Two more Newbery’s down. After these two, I am ready for some that do not feature animals as their main characters.
Book: Gayneck: The Story of A Pigeon
Author: Dhan Gopal Mukerji
Something about the author: This is one where I find the story of the author much more compelling than the book itself. Mukerji, born in India in 1890, was destined to be a high caste priest. He took himself out of that tract, however, travelled to America, went to Stanford, and began lifelong relationships with freethinkers and radicals of the day. He became very involved in the movement to bring independence to India and was a friend of Gandhi. Mukerji became the first successful Indian author in the United States – a claim certainly boosted by the Newbery award. He was a harsh critic of what he saw as mindless cultural trends of the times. In a lecture in New York, Mukerji blasted the popular novel of the day, Gentlemen Prefer Blondes, by stating, “It is much better to take opium and put your brain to sleep than to put it to sleep with such nighmares as this. The curse of cleverness is a blight on the English language.” [NYT 2/6/28] Mukerji wrote several other works during his life, but sadly hanged himself in 1936 at the age of 46 after a prolonged bout of mental issues.
What it’s about: This was a tough one for me. It was less than 200 pages, but it was incredibly slow paced. Gay-Neck (yeah, I know), is one of the pigeons raised by a young Indian boy. The book is the life trajectory of the bird as it loses it parents, recovers from various traumas to become one of the bravest and smartest pigeons around, and ultimately becomes a carrier pigeon in World War I. There is a lot in here about the connection between man and animal and the outrageous atrocities that are inflicted on both. It is a rather slow ride and I was particularly not into the long sections told in the pigeons voice.
Year it won: 1928
Somethings about that year: The first television station started broadcasting daily programming in Schenectady, New York. In Chillicothe, Missouri, the first machine-sliced and wrapped loaves of bread came off the line and were sold. This was a long time ago, folks!
Favorite part: There are some really cool woodblock type illustrations by Boris Artzybasheff. Isn’t that a great name for an artist?
Favorite character: During periods when he is troubled and unsure, Gay-Neck falls in with a bunch of swifts. I really liked those swifts. They built cool nests and just seemed to want to hang out and stay out of trouble.
Book: Mrs. Frisby and The Rats of NIMH
Author: Robert C. O’Brien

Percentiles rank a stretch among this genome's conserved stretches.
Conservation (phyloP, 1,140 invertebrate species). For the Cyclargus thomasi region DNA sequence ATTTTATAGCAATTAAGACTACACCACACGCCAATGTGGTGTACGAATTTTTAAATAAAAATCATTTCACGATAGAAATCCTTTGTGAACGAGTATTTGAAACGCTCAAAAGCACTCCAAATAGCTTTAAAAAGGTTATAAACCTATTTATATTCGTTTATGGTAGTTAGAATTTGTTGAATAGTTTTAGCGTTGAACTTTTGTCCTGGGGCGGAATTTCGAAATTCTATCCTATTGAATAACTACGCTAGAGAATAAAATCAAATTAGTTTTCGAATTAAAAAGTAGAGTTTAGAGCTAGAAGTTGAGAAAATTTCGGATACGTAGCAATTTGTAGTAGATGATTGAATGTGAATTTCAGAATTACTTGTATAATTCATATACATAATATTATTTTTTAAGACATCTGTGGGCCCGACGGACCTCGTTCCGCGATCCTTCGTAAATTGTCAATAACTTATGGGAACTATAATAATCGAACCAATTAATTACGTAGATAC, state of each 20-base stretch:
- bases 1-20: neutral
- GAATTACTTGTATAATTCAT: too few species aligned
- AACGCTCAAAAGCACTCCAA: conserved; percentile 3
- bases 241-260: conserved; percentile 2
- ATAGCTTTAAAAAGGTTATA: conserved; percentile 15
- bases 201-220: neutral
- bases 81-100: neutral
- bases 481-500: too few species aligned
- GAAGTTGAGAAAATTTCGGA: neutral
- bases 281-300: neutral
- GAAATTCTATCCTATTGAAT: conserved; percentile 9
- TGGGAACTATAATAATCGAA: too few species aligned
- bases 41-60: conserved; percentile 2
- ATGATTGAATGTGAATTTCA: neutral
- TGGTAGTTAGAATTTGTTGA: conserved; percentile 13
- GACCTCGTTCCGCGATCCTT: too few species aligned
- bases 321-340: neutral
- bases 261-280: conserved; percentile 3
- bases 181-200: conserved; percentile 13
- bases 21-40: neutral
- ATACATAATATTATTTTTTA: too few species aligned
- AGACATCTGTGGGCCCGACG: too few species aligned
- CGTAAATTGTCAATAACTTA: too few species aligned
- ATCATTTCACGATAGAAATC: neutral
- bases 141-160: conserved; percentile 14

Something about the author: Robert C. O’Brien was the pen name of Robert Conly, a writer for magazines such as Newsweek and National Geographic. He started writing children’s books after he developed glaucoma and couldn’t drive anymore. He moved closer to his office and the time he saved in commuting, he used to write children’s books. Conly wrote under a pseudonym because National Geographic did not approve of its writers doing outside writing.
What it’s about: Mrs. Frisby is a widow field mouse living with her children in a hole in a farmer’s field. Shortly before the spring plow, her son gets sick and despite being cured by the medicine provided by a local mouse MD, he cannot be moved to the summer house for fear of relapse. This all leads to Mrs. Frisby becoming acquainted with the rats of NIMH. This is a remarkable colony of rodents possessing human-like abilities such as reading, machine building, and all things logical. NIMH, it turns out, stands for the National Institute of Mental Health, where the founders of the colony were trained as lab rats, experimented upon, and ultimately escaped. The book is full of adventures and ahas!
Year it won: 1972
Somethings about that year: In 1972 Richard Nixon was re-elected and the Watergate debacle came to light. People also started sporting awesome digital watches and taking photos with the Kodak 110 Pocket Instamatics.
Favorite part: Of course, I very much liked the description of the lab at the NIMH and the experiments that the rats went through. The idea for the book came from the experiments conducted at the real NIMH by J.B. Calhoun, and seem very true to form.
Favorite character: Justin, the plucky rat who rescues Mrs. Frisby after she was caught by the farmer’s child and put into a cage. There are a lot of close calls in this book!